RACE 1: RYE RUNNER (#1)
Mister J T figures to attract some support here after finishing third in his return to the dirt last time. This David Donk trainee has run well in each of his last three dirt sprint starts, with two of those coming last spring. However, I wasn’t thrilled with the field he faced last time, and I think there are some more interesting options among his rivals who are dropping in class. The one that interests me most is Rye Runner. This horse has not raced on dirt since the first couple starts of his career as a two-year-old in which he participated in two of the best maiden special weight races contested anywhere in the country last year. He finished behind the very talented Olympiad in his debut, and his second start on Oct. 11 has produced 5 stakes winners, including Greatest Honour, Miles D, and Bourbonic. Rye Runner obviously didn’t do much running in those spots, but at least he showed some early speed before retreating. I’m not sure why they brought this son of Upstart back on turf this year, but now he may just finally be returning to the right surface. I would also use another dropdown who may get somewhat overlooked. Run White Rabbit also faced much better company in his prior starts against maiden special weight foes, even when he was racing at Parx two and three back. He got in a prep on turf last time and now switches back to dirt for the Juan Vazquez barn, which won four races on Friday’s card. However, Vazquez typically fares much better with short prices than he does longshots on this circuit.
RACE 2: DREAM BIGGER (#7)
He may not go favored due to the low-profile connections, but Manifest Destiny is the one to beat if he’s able to repeat his last effort. This 7-year-old gelding has gone in and out of form several times over the past few seasons, but he’s run well a number of times for this trainer. He was ridden by a series of low-percentage riders coming into the last race, and the switch to Kendrick Carmouche made a massive difference, as he guided him up the rail to victory. The problem is that I liked him that day at 12-1, and he figures to be a shorter price off that win. He’s also been off for about 8 weeks since then, which is somewhat of a concern for a horse who generally runs frequently. I do still prefer him to some other short prices. I don’t trust Just Right, who finished behind Manifest Destiny two back. He did improve last time at Charles Town, running down a good horse in Nico. Yet I’m not sure if that performance has clear implications for today’s race. I want to look toward some bigger prices in what is a very competitive field for the level. My top pick is Dream Bigger. He’s a little hard to trust in his current form, but I’ve noticed subtle improvements in each successive start since he’s returned from the layoff this year. He got cooked in a wicked pace two back at Belmont, and then last time he got engaged chasing in a 4-way duel down the backstretch. He got outrun to the quarter pole but still stayed on gamely in a quality field for the level. Mertkan Kantarmaci does a good job with claiming types, and this horse may be able to control on the front end. I’d also be willing to give another chance to Doublepour, who seemed to lose focus when he was bumped early in the race last time. He had run well against a track bias two back and can factor here if he runs back to that effort.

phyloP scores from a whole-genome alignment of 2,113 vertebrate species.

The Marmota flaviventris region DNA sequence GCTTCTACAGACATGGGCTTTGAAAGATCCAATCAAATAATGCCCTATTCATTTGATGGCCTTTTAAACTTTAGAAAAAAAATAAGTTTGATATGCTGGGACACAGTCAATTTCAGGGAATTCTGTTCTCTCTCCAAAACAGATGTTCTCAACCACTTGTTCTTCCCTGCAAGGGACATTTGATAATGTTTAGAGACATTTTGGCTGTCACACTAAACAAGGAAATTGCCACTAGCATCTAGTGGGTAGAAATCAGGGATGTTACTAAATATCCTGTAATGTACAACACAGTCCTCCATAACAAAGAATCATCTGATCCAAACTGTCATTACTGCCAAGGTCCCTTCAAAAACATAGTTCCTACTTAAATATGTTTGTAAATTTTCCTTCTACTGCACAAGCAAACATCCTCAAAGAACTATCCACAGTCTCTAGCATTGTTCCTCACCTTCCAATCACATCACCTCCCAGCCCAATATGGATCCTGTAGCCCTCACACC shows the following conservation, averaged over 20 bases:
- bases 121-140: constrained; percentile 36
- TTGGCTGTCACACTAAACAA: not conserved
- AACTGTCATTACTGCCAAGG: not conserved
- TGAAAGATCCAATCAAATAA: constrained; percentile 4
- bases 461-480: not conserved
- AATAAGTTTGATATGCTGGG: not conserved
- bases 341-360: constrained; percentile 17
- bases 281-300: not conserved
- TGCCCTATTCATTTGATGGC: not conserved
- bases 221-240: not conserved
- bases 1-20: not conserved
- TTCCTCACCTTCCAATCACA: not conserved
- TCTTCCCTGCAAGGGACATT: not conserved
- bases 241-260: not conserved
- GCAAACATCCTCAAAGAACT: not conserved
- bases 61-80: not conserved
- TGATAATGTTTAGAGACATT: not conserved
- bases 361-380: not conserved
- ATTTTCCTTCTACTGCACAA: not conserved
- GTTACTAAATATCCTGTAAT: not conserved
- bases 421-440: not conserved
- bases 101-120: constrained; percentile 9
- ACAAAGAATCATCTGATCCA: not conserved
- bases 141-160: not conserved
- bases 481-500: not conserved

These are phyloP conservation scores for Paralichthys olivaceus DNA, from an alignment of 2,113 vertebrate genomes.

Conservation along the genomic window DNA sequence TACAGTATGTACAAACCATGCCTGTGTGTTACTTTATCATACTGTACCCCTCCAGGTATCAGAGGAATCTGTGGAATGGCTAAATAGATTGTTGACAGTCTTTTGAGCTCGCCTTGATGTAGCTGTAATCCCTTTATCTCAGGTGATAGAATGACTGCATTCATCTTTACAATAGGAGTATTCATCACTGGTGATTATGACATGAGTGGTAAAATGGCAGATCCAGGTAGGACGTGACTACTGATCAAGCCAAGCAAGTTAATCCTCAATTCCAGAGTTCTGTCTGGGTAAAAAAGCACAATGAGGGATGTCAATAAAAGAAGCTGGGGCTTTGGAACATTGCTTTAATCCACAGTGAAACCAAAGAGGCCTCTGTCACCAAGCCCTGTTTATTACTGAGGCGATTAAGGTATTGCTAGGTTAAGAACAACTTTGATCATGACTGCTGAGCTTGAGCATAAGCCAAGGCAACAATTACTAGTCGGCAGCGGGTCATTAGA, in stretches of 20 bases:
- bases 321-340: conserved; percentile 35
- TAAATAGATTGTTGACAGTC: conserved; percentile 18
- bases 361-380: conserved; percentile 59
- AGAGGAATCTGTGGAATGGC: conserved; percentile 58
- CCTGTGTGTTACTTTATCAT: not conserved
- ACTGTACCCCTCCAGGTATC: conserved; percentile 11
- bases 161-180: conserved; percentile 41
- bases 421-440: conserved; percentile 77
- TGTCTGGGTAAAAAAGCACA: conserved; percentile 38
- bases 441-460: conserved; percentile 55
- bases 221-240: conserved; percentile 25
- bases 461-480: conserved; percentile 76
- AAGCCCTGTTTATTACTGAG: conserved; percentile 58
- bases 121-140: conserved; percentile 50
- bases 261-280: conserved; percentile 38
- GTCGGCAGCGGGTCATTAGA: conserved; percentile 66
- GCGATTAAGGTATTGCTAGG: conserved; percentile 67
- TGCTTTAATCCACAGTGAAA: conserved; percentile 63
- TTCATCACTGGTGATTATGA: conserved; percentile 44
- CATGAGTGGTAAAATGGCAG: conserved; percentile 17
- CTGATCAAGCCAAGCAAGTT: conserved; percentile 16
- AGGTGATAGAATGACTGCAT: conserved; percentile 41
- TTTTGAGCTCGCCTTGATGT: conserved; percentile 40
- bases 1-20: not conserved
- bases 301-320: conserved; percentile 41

RACE 7: MICROSCOPE (#3)
There is quite a bit of speed signed on in this competitive claiming event. Musical America, Daddy Knows, and Mexican Wonder Boy all do their best work from the front end, so something has to give. The TimeformUS Pace Projector is predicting a fast early pace, which should set things up for a closer. Among the speeds, I’m most interested in Musical America, who gets significant class relief after facing tougher last time. However, he faces a tough task from a trip standpoint with both speed rivals drawn to his outside. Hammerin Aamer figures to sit a good trip just in behind the speeds, and he’s probably the horse to beat. This gelding has been in great form since getting into Gustavo Rodriguez’s barn. He’s moving up in class to meet a tougher field this time, but he’s been running competitive speed figures and already beat two of his main rivals last time out. Dark Storm is another to consider out of that race, as he was trying to make a wide run into the race on a day when the rail may have been a slight advantage. He’s been claimed back by George Weaver, who had this horse when he was in better form earlier in his career. He’s a candidate to rebound. Yet I’m most interested in a bigger price. Microscope needs some help up front to be successful here, but he figures to get it. He’s been competing in some reasonably tough New York-bred optional claiming races and he’s run deceptively well on a few occasions. That was the case last time when he was ridden to stay in contact with the field early and held his ground through the lane over this same distance. He’s run some of his best races over wet tracks in the past and there is rain in the forecast for Saturday. He likely needs to produce his best form to beat this field, but he’s dropping to the right class level and has some things working in his favor.